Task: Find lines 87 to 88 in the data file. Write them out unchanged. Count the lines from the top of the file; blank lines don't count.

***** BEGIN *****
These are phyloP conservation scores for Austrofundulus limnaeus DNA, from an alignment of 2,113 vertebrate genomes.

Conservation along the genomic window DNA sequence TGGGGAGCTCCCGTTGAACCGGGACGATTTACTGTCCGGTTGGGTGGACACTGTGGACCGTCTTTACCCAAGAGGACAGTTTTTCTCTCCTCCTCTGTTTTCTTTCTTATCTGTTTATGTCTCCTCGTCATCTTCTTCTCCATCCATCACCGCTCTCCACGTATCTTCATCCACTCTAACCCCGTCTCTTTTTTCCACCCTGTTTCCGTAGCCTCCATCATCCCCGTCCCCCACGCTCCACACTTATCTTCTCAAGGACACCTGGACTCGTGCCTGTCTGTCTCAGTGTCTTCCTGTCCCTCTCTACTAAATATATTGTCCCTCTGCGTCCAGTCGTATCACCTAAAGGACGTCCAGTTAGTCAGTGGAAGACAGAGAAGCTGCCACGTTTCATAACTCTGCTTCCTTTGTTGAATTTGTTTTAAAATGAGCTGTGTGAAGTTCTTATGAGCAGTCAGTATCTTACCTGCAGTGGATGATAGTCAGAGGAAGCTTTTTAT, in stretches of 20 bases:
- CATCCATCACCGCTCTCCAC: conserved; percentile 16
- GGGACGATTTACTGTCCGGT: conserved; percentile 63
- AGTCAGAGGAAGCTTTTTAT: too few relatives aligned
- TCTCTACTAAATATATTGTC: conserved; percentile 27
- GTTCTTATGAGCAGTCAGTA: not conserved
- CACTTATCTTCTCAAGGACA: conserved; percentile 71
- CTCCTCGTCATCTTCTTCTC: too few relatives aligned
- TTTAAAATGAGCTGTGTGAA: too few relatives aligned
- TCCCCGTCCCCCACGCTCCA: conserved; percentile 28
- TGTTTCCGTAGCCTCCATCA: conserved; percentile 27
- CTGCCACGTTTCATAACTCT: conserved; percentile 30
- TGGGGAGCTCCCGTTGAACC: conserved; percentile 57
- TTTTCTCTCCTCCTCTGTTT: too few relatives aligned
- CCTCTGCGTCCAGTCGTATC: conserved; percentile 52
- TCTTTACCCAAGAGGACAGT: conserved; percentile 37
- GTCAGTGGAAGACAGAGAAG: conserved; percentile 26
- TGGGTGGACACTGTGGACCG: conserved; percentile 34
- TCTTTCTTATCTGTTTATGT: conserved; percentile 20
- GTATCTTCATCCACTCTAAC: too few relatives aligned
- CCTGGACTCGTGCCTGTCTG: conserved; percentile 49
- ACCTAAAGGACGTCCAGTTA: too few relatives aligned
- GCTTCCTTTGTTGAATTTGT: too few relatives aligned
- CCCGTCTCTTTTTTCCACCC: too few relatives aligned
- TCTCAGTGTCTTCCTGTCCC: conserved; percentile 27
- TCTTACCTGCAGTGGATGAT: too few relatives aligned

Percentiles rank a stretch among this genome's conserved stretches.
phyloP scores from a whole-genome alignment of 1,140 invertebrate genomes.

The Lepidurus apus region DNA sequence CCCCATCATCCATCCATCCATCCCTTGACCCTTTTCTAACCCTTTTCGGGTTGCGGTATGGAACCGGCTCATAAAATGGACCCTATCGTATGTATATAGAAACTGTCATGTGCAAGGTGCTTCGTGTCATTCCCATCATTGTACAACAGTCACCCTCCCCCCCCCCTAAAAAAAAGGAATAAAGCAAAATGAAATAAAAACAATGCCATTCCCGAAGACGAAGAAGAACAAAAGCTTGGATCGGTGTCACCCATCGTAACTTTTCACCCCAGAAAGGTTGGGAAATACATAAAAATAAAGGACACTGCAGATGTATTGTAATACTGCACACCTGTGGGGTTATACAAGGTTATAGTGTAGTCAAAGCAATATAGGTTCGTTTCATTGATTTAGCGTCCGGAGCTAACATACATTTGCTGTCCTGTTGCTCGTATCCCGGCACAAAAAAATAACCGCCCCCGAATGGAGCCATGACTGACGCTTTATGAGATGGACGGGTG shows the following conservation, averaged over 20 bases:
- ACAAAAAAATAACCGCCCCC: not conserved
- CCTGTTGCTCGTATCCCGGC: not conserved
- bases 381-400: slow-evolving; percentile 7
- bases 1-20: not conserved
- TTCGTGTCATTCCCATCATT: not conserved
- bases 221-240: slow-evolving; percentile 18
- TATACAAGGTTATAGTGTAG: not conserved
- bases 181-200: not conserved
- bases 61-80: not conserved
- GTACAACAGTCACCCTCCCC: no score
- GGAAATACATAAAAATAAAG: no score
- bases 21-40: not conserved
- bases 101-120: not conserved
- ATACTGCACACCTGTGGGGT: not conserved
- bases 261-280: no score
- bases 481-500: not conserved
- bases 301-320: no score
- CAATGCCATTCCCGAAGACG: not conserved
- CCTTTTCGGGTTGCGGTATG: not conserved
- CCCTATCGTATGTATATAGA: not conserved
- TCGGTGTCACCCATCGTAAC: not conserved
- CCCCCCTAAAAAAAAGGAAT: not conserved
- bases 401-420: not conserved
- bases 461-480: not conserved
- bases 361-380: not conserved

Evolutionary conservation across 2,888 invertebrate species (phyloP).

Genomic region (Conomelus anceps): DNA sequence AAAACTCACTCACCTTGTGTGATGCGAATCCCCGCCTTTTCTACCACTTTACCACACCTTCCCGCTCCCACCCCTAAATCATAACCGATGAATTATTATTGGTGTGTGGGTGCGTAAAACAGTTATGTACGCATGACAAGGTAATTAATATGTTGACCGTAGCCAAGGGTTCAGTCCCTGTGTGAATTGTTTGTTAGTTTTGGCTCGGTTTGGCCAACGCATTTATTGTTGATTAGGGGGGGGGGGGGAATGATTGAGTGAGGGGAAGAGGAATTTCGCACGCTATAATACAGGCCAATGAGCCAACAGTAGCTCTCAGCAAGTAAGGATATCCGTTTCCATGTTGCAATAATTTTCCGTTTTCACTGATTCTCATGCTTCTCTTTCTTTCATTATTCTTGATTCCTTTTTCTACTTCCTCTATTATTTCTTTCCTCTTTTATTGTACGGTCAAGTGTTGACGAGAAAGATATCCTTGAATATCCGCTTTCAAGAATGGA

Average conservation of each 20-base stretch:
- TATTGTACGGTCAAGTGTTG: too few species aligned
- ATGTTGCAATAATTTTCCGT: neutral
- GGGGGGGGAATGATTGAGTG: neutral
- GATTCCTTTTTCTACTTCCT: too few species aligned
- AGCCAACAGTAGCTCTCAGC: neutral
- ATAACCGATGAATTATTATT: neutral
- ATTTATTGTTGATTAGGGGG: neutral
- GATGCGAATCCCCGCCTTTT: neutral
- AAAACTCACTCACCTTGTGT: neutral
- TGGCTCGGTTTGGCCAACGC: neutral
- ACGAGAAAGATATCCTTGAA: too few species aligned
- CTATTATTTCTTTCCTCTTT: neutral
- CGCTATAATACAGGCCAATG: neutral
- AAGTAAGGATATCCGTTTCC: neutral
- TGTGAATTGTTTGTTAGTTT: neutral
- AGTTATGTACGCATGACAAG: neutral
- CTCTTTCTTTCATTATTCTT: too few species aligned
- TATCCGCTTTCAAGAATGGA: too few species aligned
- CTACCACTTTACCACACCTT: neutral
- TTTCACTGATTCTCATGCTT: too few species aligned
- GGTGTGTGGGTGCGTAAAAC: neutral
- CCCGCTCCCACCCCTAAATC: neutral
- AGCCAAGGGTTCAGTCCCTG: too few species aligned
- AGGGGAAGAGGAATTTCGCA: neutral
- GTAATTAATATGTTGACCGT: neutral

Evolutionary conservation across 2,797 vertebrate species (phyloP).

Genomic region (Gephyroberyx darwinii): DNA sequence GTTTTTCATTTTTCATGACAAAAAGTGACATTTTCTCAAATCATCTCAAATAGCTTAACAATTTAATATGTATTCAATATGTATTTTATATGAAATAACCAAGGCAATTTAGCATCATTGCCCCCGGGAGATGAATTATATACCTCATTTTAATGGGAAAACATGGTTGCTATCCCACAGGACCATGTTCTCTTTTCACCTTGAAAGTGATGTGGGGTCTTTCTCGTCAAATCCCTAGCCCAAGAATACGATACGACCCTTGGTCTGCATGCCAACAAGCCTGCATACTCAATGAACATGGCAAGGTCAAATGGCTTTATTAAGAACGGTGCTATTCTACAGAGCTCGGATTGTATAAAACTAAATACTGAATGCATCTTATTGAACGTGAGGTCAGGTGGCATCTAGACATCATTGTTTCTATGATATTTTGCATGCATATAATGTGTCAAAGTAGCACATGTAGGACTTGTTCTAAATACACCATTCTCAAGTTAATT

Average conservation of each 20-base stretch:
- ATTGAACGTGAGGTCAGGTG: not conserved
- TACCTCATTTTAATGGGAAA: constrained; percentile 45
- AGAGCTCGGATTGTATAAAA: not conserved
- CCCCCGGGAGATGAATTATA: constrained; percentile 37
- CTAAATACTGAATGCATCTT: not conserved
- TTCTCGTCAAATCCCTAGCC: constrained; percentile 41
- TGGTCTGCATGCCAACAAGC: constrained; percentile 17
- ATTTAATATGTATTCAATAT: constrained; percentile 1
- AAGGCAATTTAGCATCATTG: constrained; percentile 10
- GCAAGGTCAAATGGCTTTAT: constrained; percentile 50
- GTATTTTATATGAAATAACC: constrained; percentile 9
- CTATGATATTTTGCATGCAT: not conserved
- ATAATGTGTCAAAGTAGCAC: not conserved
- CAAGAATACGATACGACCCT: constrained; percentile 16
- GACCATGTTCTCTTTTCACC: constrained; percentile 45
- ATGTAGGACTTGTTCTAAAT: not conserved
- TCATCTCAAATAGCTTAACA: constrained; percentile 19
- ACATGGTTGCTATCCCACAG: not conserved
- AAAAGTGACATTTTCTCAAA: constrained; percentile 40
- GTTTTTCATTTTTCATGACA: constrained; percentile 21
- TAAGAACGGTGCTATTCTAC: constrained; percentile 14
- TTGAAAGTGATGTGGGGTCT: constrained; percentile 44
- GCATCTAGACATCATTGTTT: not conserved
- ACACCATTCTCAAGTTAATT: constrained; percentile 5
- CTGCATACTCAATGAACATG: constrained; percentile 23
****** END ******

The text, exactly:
- ATTGAACGTGAGGTCAGGTG: not conserved
- TACCTCATTTTAATGGGAAA: constrained; percentile 45